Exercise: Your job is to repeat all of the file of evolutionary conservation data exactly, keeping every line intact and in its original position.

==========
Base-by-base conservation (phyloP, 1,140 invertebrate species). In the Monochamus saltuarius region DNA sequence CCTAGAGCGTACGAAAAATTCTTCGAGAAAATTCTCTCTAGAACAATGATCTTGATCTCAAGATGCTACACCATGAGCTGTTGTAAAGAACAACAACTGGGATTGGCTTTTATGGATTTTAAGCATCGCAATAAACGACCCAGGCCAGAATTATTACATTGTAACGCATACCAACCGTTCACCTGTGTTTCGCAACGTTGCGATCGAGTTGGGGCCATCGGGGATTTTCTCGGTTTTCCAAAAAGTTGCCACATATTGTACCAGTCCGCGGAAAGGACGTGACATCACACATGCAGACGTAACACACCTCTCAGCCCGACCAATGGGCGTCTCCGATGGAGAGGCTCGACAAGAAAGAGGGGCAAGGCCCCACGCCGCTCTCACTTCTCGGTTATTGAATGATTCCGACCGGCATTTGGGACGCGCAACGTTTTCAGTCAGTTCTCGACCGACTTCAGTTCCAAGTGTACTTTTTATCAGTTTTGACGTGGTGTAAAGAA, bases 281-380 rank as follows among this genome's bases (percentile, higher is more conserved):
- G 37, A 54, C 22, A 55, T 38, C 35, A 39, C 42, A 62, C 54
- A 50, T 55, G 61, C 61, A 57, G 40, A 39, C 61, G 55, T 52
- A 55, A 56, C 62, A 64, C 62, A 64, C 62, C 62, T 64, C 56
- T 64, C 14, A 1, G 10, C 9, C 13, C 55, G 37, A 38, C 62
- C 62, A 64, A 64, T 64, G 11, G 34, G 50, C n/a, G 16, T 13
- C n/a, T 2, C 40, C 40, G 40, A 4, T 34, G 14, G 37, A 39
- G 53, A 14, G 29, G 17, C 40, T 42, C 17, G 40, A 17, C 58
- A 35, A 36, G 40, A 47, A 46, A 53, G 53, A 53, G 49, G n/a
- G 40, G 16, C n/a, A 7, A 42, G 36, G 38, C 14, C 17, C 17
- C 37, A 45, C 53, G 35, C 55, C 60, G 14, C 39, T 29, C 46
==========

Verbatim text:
Base-by-base conservation (phyloP, 1,140 invertebrate species). In the Monochamus saltuarius region DNA sequence CCTAGAGCGTACGAAAAATTCTTCGAGAAAATTCTCTCTAGAACAATGATCTTGATCTCAAGATGCTACACCATGAGCTGTTGTAAAGAACAACAACTGGGATTGGCTTTTATGGATTTTAAGCATCGCAATAAACGACCCAGGCCAGAATTATTACATTGTAACGCATACCAACCGTTCACCTGTGTTTCGCAACGTTGCGATCGAGTTGGGGCCATCGGGGATTTTCTCGGTTTTCCAAAAAGTTGCCACATATTGTACCAGTCCGCGGAAAGGACGTGACATCACACATGCAGACGTAACACACCTCTCAGCCCGACCAATGGGCGTCTCCGATGGAGAGGCTCGACAAGAAAGAGGGGCAAGGCCCCACGCCGCTCTCACTTCTCGGTTATTGAATGATTCCGACCGGCATTTGGGACGCGCAACGTTTTCAGTCAGTTCTCGACCGACTTCAGTTCCAAGTGTACTTTTTATCAGTTTTGACGTGGTGTAAAGAA, bases 281-380 rank as follows among this genome's bases (percentile, higher is more conserved):
- G 37, A 54, C 22, A 55, T 38, C 35, A 39, C 42, A 62, C 54
- A 50, T 55, G 61, C 61, A 57, G 40, A 39, C 61, G 55, T 52
- A 55, A 56, C 62, A 64, C 62, A 64, C 62, C 62, T 64, C 56
- T 64, C 14, A 1, G 10, C 9, C 13, C 55, G 37, A 38, C 62
- C 62, A 64, A 64, T 64, G 11, G 34, G 50, C n/a, G 16, T 13
- C n/a, T 2, C 40, C 40, G 40, A 4, T 34, G 14, G 37, A 39
- G 53, A 14, G 29, G 17, C 40, T 42, C 17, G 40, A 17, C 58
- A 35, A 36, G 40, A 47, A 46, A 53, G 53, A 53, G 49, G n/a
- G 40, G 16, C n/a, A 7, A 42, G 36, G 38, C 14, C 17, C 17
- C 37, A 45, C 53, G 35, C 55, C 60, G 14, C 39, T 29, C 46